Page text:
Two barges exploded in Mobile, Ala., when gasoline vapors venting from open tank hatches entered an adjacent vessel’s engine and ignited. Federal investigators said a cleanup company working on the barges should have done more to prevent the accident.
The explosion at Oil Recovery Co.’s (ORC) Gas-Freeing Terminal in Mobile occurred at about 2030 on April 24, 2013. It destroyed Kirby Inland Marine barges 28182 and 28194 and damaged Safety Runner, a 70-foot towing vessel operated by J. Russell Flowers Inc. Three people suffered serious burns.
“The probable cause of the fire and explosions involving towing vessel Safety Runner and Kirby barges 28182 and 28194 was the failure of the ORC facility to isolate tank-cleaning operations from sources of ignition,” the National Transportation Safety Board said in a report.
“Contributing to the accident was ORC’s failure to provide its employees with tank-cleaning training and procedures that followed industry standards and government regulations for reducing the risk of fire during tank-cleaning operations,” the report continued.
The barges arrived at the ORC facility for tank cleaning at 0030 on the morning of the explosion. The cleaning work began at about noon when two ORC employees boarded the barges and a third operated a vacuum truck. All cargo tanks and hatches were opened for the cleaning, allowing flammable vapors to escape. There were about 11 barrels of residual gasoline left in the barges.
About eight hours later, the workers finished stripping the tanks and placed six pneumatic fans to air out the chambers. Between 2000 and 2030, a fan broke and workers shut down two dockside compressors while they looked into the problem. While one employee examined the fan, Safety Runner pulled into an adjacent berth to drop off a radio technician.
Safety Runner’s captain reported that he was not aware that tank cleaning was underway when he pulled in.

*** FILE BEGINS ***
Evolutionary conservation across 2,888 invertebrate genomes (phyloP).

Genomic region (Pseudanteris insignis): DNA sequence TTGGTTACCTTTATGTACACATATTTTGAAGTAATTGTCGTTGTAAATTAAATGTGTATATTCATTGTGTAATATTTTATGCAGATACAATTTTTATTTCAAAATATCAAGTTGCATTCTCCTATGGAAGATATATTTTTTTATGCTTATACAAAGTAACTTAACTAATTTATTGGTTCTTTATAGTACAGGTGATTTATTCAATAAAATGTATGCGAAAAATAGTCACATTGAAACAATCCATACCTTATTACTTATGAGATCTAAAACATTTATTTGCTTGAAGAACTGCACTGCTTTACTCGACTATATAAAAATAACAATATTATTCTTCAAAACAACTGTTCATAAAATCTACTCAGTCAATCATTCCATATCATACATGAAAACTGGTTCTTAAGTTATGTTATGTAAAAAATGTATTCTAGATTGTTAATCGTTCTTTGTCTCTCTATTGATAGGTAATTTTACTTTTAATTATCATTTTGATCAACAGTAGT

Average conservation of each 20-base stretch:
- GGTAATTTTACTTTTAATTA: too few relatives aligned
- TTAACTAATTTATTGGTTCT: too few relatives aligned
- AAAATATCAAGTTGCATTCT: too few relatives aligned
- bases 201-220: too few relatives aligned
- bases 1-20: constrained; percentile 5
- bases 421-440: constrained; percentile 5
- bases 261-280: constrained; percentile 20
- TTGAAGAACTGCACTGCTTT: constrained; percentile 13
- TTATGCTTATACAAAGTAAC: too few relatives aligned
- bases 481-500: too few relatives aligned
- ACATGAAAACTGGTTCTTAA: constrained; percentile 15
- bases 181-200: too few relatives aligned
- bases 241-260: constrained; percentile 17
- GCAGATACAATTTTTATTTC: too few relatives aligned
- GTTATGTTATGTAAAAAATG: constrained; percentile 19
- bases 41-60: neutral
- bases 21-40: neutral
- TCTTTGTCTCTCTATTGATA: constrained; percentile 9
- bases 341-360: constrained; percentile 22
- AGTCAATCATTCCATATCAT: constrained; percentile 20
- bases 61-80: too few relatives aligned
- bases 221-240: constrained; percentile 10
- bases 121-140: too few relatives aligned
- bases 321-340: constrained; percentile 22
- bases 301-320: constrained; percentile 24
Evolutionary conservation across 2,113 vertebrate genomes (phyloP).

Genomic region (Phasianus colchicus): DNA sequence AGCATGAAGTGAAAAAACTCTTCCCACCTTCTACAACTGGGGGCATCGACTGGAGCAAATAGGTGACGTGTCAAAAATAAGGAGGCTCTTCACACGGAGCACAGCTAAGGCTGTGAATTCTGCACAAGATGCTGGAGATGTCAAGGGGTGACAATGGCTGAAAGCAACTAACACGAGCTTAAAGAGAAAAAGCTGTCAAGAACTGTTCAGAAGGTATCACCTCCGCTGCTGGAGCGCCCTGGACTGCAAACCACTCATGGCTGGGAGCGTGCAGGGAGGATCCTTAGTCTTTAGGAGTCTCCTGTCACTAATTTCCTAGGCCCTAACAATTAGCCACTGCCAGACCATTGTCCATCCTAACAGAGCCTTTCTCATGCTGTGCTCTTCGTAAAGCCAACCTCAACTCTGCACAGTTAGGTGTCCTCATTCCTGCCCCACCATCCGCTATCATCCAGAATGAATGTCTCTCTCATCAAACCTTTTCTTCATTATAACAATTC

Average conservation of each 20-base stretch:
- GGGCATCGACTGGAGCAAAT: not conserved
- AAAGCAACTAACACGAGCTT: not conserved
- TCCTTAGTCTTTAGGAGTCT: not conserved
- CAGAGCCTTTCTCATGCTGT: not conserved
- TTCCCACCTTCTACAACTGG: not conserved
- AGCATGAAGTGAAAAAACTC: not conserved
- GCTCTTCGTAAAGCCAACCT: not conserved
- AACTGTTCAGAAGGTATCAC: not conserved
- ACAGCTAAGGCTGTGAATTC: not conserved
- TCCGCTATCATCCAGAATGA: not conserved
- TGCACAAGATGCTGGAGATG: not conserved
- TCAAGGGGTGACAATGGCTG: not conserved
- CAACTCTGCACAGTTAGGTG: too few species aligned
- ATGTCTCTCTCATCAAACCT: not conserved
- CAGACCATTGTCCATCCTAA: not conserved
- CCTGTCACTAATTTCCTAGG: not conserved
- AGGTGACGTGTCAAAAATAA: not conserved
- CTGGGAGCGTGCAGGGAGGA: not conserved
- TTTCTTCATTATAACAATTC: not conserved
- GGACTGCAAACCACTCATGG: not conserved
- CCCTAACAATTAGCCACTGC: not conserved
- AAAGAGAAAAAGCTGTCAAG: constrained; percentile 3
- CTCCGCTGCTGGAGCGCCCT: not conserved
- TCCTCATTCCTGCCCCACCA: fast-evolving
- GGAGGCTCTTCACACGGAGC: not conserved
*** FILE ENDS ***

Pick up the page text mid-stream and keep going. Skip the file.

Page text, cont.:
“The captain of the Safety Runner told investigators that shortly after the radio technician departed the vessel, Safety Runner’s main engines ‘started to run away,’” the report said, noting that gasoline vapors entered air intakes for the main diesel engine.
Efforts by the captain and crew to shut down the engines failed.
“The concentration of the vapors from the tank barges was high enough that it introduced additional fuel to power the engines, even though the vessel’s normal fuel supply had been cut off,” the report said.
Soon afterward, witnesses saw flames shooting from Safety Runner onto the Kirby barges. Several explosions followed and three workers were seriously burned, including the ORC worker who was trying to fix the fan. A deck hand aboard Safety Runner and the radio technician standing on land also were hurt.
Roughly 30 minutes after the blast, after first responders had already arrived, another explosion occurred. This one damaged a building and emergency vehicles and led to an evacuation of buildings within a mile of the barges. The fire ultimately burned for more than six hours.
Safety Runner’s engine was badly damaged, and investigators could not determine what sparked the fire, the report said. The two barges were declared a total loss. The accident caused about $5.7 million in damage.
“Investigators found evidence of inadequate management oversight by ORC, including employing a barge (supervisor) without proper credentials, and not having an operations manual that specifically addressed tank cleaning operations at the ORC facility,” the report said.
The company’s manual did not address hazards involving motor vessels docking while tank cleaning is occurring nearby, investigators found.
Matt Woodruff, Kirby’s director of public and government affairs, declined to comment on the accident, citing litigation.
AEP River Operations leases Safety Runner from J. Russell Flowers Inc. Melissa McHenry, an AEP River Operations spokeswoman, declined to comment on the ongoing litigation. She confirmed that Safety Runner was repaired and is back in service.